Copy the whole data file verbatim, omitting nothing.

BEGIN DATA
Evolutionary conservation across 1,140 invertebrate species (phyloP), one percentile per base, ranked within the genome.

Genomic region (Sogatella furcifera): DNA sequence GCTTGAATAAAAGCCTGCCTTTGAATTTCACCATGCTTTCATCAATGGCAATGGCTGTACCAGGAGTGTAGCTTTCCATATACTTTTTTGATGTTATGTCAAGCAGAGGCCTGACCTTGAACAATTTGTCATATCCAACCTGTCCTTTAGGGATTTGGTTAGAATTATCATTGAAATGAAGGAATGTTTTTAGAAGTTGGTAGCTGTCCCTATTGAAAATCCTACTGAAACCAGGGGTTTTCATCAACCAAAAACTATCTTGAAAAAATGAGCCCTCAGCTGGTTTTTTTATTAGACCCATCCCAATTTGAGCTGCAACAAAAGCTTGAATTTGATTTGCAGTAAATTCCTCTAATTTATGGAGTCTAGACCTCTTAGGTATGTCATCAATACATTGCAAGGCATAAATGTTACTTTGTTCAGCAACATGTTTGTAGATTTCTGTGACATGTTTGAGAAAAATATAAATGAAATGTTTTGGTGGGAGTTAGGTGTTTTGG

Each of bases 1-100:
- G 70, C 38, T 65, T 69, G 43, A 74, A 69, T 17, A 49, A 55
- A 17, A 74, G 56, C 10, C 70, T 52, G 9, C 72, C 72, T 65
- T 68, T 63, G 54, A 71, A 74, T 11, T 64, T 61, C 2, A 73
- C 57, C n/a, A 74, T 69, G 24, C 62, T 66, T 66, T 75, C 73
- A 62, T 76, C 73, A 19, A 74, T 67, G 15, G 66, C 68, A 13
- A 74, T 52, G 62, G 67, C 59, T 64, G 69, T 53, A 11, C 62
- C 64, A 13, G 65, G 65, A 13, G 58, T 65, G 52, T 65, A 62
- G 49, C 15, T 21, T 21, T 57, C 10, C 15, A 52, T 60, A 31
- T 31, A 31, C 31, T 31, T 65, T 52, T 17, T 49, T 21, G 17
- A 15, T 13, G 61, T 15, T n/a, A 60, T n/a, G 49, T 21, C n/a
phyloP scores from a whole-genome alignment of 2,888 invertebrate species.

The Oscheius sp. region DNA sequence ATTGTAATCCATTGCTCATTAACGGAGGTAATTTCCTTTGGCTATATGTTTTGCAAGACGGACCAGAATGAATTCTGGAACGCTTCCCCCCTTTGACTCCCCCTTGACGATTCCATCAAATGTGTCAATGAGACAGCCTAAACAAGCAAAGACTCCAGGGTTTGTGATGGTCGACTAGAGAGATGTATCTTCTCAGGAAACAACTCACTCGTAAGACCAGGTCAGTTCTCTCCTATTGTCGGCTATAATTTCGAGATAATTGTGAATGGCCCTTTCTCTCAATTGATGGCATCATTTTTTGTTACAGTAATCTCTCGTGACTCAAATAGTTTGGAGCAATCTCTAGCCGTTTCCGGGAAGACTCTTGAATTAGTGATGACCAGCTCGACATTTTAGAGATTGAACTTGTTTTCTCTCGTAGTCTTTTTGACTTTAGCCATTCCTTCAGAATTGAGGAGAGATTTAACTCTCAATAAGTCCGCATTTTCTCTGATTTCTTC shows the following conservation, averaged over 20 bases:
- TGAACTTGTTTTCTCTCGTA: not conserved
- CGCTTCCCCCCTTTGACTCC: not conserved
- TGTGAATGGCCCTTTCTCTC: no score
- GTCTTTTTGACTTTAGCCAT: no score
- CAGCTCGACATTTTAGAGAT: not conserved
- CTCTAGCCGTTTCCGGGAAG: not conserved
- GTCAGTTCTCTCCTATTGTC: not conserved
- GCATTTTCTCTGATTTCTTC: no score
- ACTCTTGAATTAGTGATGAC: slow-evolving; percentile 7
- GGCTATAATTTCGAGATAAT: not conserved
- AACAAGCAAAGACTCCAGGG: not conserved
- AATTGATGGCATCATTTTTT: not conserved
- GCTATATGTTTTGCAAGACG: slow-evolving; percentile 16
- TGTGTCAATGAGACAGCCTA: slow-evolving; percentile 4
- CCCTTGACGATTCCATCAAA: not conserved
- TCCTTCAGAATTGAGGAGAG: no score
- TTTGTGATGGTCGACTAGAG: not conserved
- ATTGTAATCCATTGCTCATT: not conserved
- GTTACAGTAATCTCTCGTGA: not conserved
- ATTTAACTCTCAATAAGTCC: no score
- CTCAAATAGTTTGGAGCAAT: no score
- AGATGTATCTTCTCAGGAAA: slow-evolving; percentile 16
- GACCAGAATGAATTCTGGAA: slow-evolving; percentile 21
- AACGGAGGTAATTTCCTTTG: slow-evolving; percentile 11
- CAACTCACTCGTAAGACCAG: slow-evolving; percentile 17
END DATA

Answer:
Evolutionary conservation across 1,140 invertebrate species (phyloP), one percentile per base, ranked within the genome.

Genomic region (Sogatella furcifera): DNA sequence GCTTGAATAAAAGCCTGCCTTTGAATTTCACCATGCTTTCATCAATGGCAATGGCTGTACCAGGAGTGTAGCTTTCCATATACTTTTTTGATGTTATGTCAAGCAGAGGCCTGACCTTGAACAATTTGTCATATCCAACCTGTCCTTTAGGGATTTGGTTAGAATTATCATTGAAATGAAGGAATGTTTTTAGAAGTTGGTAGCTGTCCCTATTGAAAATCCTACTGAAACCAGGGGTTTTCATCAACCAAAAACTATCTTGAAAAAATGAGCCCTCAGCTGGTTTTTTTATTAGACCCATCCCAATTTGAGCTGCAACAAAAGCTTGAATTTGATTTGCAGTAAATTCCTCTAATTTATGGAGTCTAGACCTCTTAGGTATGTCATCAATACATTGCAAGGCATAAATGTTACTTTGTTCAGCAACATGTTTGTAGATTTCTGTGACATGTTTGAGAAAAATATAAATGAAATGTTTTGGTGGGAGTTAGGTGTTTTGG

Each of bases 1-100:
- G 70, C 38, T 65, T 69, G 43, A 74, A 69, T 17, A 49, A 55
- A 17, A 74, G 56, C 10, C 70, T 52, G 9, C 72, C 72, T 65
- T 68, T 63, G 54, A 71, A 74, T 11, T 64, T 61, C 2, A 73
- C 57, C n/a, A 74, T 69, G 24, C 62, T 66, T 66, T 75, C 73
- A 62, T 76, C 73, A 19, A 74, T 67, G 15, G 66, C 68, A 13
- A 74, T 52, G 62, G 67, C 59, T 64, G 69, T 53, A 11, C 62
- C 64, A 13, G 65, G 65, A 13, G 58, T 65, G 52, T 65, A 62
- G 49, C 15, T 21, T 21, T 57, C 10, C 15, A 52, T 60, A 31
- T 31, A 31, C 31, T 31, T 65, T 52, T 17, T 49, T 21, G 17
- A 15, T 13, G 61, T 15, T n/a, A 60, T n/a, G 49, T 21, C n/a
phyloP scores from a whole-genome alignment of 2,888 invertebrate species.

The Oscheius sp. region DNA sequence ATTGTAATCCATTGCTCATTAACGGAGGTAATTTCCTTTGGCTATATGTTTTGCAAGACGGACCAGAATGAATTCTGGAACGCTTCCCCCCTTTGACTCCCCCTTGACGATTCCATCAAATGTGTCAATGAGACAGCCTAAACAAGCAAAGACTCCAGGGTTTGTGATGGTCGACTAGAGAGATGTATCTTCTCAGGAAACAACTCACTCGTAAGACCAGGTCAGTTCTCTCCTATTGTCGGCTATAATTTCGAGATAATTGTGAATGGCCCTTTCTCTCAATTGATGGCATCATTTTTTGTTACAGTAATCTCTCGTGACTCAAATAGTTTGGAGCAATCTCTAGCCGTTTCCGGGAAGACTCTTGAATTAGTGATGACCAGCTCGACATTTTAGAGATTGAACTTGTTTTCTCTCGTAGTCTTTTTGACTTTAGCCATTCCTTCAGAATTGAGGAGAGATTTAACTCTCAATAAGTCCGCATTTTCTCTGATTTCTTC shows the following conservation, averaged over 20 bases:
- TGAACTTGTTTTCTCTCGTA: not conserved
- CGCTTCCCCCCTTTGACTCC: not conserved
- TGTGAATGGCCCTTTCTCTC: no score
- GTCTTTTTGACTTTAGCCAT: no score
- CAGCTCGACATTTTAGAGAT: not conserved
- CTCTAGCCGTTTCCGGGAAG: not conserved
- GTCAGTTCTCTCCTATTGTC: not conserved
- GCATTTTCTCTGATTTCTTC: no score
- ACTCTTGAATTAGTGATGAC: slow-evolving; percentile 7
- GGCTATAATTTCGAGATAAT: not conserved
- AACAAGCAAAGACTCCAGGG: not conserved
- AATTGATGGCATCATTTTTT: not conserved
- GCTATATGTTTTGCAAGACG: slow-evolving; percentile 16
- TGTGTCAATGAGACAGCCTA: slow-evolving; percentile 4
- CCCTTGACGATTCCATCAAA: not conserved
- TCCTTCAGAATTGAGGAGAG: no score
- TTTGTGATGGTCGACTAGAG: not conserved
- ATTGTAATCCATTGCTCATT: not conserved
- GTTACAGTAATCTCTCGTGA: not conserved
- ATTTAACTCTCAATAAGTCC: no score
- CTCAAATAGTTTGGAGCAAT: no score
- AGATGTATCTTCTCAGGAAA: slow-evolving; percentile 16
- GACCAGAATGAATTCTGGAA: slow-evolving; percentile 21
- AACGGAGGTAATTTCCTTTG: slow-evolving; percentile 11
- CAACTCACTCGTAAGACCAG: slow-evolving; percentile 17